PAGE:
The Belgian Congo mysteries
by Tamar Myers
Tamar Myers was born in the Belgium Congo in 1948 to missionary parents. Her Belgian Congos mystery series is lauded for it’s authenticity of setting, engaging storytelling and suspense.
Now four titles deep, the series started out in 1991 with The Witch Doctor’s Wife.
Tasked with heading a missionary guest house in the Belgian Congo in 1958, Amanda Brown must set things right when a plane passenger goes missing, a giant diamond that should not exist turns up, and she finds out a witch doctor and his wife are working as her yardman and housekeeper, respectively.
Jonah Geller Mysteries
by Howard Shrier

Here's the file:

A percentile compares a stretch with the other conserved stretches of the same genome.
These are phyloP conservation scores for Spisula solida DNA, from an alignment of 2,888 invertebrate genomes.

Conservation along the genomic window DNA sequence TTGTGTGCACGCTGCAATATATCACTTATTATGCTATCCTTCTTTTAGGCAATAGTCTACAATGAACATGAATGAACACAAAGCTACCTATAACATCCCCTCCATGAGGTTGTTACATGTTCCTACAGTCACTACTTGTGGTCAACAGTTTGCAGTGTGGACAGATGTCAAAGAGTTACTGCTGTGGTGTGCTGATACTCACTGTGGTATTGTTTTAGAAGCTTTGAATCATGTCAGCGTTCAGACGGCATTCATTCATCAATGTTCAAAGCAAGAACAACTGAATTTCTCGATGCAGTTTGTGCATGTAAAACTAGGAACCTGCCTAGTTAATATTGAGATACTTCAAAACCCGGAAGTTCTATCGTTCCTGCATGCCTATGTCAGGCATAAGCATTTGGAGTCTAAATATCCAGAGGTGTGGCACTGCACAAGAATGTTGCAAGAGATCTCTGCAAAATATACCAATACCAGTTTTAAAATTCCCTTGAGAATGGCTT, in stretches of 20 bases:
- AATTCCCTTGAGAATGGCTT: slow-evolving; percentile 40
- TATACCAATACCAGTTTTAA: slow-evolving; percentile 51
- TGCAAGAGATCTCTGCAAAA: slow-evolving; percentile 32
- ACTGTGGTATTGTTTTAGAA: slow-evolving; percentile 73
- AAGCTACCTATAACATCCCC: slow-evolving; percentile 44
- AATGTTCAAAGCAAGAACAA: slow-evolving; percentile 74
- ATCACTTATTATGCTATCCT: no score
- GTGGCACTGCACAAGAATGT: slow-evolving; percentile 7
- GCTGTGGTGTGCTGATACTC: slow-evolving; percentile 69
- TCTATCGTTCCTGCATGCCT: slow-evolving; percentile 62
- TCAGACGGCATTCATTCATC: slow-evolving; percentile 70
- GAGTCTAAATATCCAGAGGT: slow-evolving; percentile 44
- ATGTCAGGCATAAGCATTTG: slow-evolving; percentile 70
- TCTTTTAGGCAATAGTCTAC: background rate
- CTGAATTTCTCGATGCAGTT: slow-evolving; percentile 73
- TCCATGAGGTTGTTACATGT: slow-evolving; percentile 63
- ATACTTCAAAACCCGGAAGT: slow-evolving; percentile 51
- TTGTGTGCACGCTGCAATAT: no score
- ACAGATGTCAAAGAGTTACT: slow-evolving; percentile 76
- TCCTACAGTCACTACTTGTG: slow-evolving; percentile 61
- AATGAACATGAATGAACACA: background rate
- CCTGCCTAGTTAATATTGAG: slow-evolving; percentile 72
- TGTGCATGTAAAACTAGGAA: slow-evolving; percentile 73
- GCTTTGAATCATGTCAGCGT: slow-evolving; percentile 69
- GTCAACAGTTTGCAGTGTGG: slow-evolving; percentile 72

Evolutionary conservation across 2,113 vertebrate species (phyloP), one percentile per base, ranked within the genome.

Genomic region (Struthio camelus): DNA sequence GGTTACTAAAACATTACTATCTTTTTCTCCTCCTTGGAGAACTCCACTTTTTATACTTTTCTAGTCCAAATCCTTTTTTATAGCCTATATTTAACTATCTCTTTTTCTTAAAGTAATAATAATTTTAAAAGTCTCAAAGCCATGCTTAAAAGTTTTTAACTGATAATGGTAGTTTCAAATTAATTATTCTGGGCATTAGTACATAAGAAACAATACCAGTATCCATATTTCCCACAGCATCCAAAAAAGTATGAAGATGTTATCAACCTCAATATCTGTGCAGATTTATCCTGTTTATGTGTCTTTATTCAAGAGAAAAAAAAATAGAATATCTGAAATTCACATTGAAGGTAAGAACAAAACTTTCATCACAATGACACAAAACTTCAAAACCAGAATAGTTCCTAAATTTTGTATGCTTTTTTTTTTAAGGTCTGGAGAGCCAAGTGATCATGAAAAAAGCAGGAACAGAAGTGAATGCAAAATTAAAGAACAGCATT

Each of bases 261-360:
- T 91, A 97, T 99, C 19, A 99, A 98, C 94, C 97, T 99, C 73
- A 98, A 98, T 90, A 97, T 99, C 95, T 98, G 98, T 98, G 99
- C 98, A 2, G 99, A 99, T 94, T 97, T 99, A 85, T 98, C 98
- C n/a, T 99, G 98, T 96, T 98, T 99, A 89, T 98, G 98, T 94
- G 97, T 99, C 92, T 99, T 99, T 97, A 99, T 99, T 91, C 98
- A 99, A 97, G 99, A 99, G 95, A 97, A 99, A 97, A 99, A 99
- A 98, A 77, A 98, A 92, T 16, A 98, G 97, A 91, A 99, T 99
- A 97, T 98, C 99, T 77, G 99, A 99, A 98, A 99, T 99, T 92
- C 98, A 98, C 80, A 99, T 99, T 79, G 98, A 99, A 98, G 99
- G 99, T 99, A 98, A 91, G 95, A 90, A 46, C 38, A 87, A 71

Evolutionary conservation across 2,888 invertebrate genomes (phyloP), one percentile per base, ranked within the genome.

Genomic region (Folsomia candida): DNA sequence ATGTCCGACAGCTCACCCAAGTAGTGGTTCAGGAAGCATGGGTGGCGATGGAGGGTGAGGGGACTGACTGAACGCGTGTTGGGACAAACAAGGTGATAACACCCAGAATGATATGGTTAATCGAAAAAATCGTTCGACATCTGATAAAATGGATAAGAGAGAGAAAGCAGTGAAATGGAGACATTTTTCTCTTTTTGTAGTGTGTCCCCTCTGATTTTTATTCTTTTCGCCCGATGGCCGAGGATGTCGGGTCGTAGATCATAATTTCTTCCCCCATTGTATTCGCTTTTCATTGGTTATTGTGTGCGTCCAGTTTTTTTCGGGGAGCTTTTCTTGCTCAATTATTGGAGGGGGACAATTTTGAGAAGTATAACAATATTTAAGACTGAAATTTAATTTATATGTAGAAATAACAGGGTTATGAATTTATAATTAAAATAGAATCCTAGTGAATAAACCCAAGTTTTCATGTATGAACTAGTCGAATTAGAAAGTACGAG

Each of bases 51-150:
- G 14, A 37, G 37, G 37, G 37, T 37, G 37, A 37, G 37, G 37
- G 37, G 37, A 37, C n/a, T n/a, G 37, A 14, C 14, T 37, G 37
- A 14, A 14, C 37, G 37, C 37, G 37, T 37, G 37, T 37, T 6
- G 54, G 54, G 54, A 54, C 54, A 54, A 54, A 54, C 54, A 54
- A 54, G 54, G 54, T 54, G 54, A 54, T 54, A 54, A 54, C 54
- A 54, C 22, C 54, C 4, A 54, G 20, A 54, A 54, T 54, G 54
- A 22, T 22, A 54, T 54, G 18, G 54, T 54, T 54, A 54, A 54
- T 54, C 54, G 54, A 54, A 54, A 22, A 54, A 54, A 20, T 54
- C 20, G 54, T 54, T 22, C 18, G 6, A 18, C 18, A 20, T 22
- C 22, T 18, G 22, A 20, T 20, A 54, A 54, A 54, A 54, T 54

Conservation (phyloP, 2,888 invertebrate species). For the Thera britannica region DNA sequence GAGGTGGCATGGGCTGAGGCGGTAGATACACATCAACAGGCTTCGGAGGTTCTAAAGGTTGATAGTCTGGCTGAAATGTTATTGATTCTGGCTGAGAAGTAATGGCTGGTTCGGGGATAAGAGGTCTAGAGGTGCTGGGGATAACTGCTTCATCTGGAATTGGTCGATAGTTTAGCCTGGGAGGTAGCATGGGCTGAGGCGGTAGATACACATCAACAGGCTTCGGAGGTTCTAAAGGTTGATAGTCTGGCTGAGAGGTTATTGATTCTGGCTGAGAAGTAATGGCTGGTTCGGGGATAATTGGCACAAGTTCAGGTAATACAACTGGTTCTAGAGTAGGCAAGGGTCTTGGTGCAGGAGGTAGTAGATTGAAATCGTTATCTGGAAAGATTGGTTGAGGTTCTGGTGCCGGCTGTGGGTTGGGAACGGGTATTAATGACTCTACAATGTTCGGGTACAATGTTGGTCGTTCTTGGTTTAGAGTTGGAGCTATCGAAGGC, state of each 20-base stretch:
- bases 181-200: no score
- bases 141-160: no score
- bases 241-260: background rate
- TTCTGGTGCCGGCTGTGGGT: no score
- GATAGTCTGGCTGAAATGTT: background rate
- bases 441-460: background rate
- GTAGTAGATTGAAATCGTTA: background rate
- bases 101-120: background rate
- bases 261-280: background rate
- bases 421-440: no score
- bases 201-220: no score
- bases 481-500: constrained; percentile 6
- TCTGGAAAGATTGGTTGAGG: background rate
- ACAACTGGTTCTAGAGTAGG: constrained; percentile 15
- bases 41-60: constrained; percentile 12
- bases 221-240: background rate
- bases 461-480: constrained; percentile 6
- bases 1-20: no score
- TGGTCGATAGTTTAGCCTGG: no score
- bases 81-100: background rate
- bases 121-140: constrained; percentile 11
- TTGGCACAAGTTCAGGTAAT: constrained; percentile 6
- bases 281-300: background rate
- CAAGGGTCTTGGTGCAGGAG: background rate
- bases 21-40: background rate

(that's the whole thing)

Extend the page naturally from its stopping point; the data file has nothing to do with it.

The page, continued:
Toronto investigator Jonah Geller comes home to find notorious contract killer Dante Ryan in his apartment – not to kill him for butting into mob business, but to plead for Jonah’s help. Ryan has been ordered to wipe out an entire Toronto family, but he can’t bring himself to do it, and he wants Jonah to find out who ordered the hit. When the case takes them across the border to Buffalo, where good clean Canadian pills are worth their weight in gold, their unseen enemies move in for the kill.
The Dharma Detective series
by Gay Hendricks and Tinker Lindsay
Tenzing Norbu (“Ten” for short)—ex-monk and soon-to-be ex-cop—is a protagonist unique to our times. In The First Rule of Ten, the first installment in a three-book detective series, we meet this spiritual warrior who is singularly equipped, if not occasionally ill-equipped, as he takes on his first case as a private investigator in Los Angeles. Growing up in a Tibetan Monastery, Ten dreamed of becoming a modern-day Sherlock Holmes. So when he was sent to Los Angeles to teach meditation, he joined the LAPD instead. But as the Buddha says, change is inevitable; and ten years later, everything is about to change—big-time—for Ten.